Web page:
A few minutes later, we got a bigger one. This one caused the ceiling lights themselves to rock. It went on long enough that SWMBO and our youngest got in the doorway and even I got serious and started eyeballing our emergency kits. After a minute or so it stopped but we are suddenly much more cautious.

Lately, even Kansas and Oklahoma have been going through a cycle of quakes. Although it’s fashionable to blame Fracking, the truth is much more ominous: earthquakes are more common in the Midwest than people like to admit (note, the data in the link ends around 1972).

The bright side is, at least you don’t have to deal with volcanoes. Well, at least not right now.


The Day After and the Last Day

All my students were pretty much brain dead today, but it wasn’t actually my fault. That said, my brain wasn’t much better.

The school where I work is strange in May. There are lots of school trips and lots of disrupted schedules and lots of partial days. During mid-term exams we focus on our final exams and making lesson plans for the final push whilst everyone else is administering and marking exams and they don’t care about anything else. To give an example of what happens, on the day before exams I told one of my homeroom  teachers I had a junior high student who was sitting back, doing nothing and daring me to make him work with a “whatta ya gonna do aboudit?” smirk. The homeroom teacher’s reaction to this news was one part “why is this my problem?”, one part “why are you telling me this now?”, and one part “yeah, how about that.”

(For the record: now that mid-terms are over and I can keep students after school, my student’s about to discover what I’m gonna do aboudit.)

The final push, as I’ve mentioned before, is June. We’ve been at school since early April but still have about half our classes to go because of the strange schedule.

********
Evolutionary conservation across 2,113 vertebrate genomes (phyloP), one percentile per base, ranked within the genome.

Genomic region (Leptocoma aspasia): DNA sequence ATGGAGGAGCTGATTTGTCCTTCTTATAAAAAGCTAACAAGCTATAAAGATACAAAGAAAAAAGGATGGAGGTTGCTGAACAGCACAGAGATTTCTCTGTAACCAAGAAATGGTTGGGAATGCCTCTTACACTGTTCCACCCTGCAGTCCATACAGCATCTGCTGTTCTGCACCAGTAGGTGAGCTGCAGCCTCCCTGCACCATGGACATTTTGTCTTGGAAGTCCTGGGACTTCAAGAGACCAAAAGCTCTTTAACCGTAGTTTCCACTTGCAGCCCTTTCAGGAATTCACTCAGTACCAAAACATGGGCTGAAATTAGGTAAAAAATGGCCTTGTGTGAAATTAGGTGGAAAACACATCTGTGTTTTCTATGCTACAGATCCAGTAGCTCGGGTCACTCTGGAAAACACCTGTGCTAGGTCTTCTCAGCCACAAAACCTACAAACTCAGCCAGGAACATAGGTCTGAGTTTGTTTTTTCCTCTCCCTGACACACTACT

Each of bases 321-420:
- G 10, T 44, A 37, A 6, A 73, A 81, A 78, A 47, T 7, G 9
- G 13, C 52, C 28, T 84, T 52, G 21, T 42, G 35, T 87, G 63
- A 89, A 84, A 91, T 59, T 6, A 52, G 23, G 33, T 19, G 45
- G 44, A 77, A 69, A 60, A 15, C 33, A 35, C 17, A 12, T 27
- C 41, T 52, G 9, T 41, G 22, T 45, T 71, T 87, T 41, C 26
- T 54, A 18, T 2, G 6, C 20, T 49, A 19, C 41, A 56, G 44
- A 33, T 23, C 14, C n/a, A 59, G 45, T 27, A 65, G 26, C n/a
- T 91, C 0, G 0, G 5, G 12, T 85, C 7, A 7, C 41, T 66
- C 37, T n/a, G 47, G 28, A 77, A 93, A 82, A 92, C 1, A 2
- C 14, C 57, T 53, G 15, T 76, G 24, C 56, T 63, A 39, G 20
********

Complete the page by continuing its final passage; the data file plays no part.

Today, though, was especially strange as it fell after two days of mid-term exams. To a student, in three different grades, the students’ attitude was “Whoa? You’re still here?” and “Why the hell are you making us do stuff?”

I had students sleeping; students pretending to use their phones as dictionaries whilst “secretly” texting; a student who walked in with a smile but no text, no pencil and no paper; students who didn’t bother to bring the handout; students who ignored me when I called on them because they weren’t ready; students who did the wrong assignment when it was their turn to speak and had to do it again.

Granted, they are coming down after an intense couple days, but my class doesn’t have mid-terms exams which means, quite frankly, I don’t care about their previous problems.

June is coming and things are about to change. If they think this ends happily, they haven’t been paying attention.


The Best Laid Plans Abandoned Again

I had a plan. Actually, I have a plan, and it’s a good plan except I’ve never been able to put it into action.

The plan is to write these posts earlier in the evening when I’m still feeling the effects of afternoon coffee and have the energy to dedicate to writing and editing, and to taking and editing photos if necessary. It’s all very simple and would allow me more time to read in the evening and get me away from screens before bed.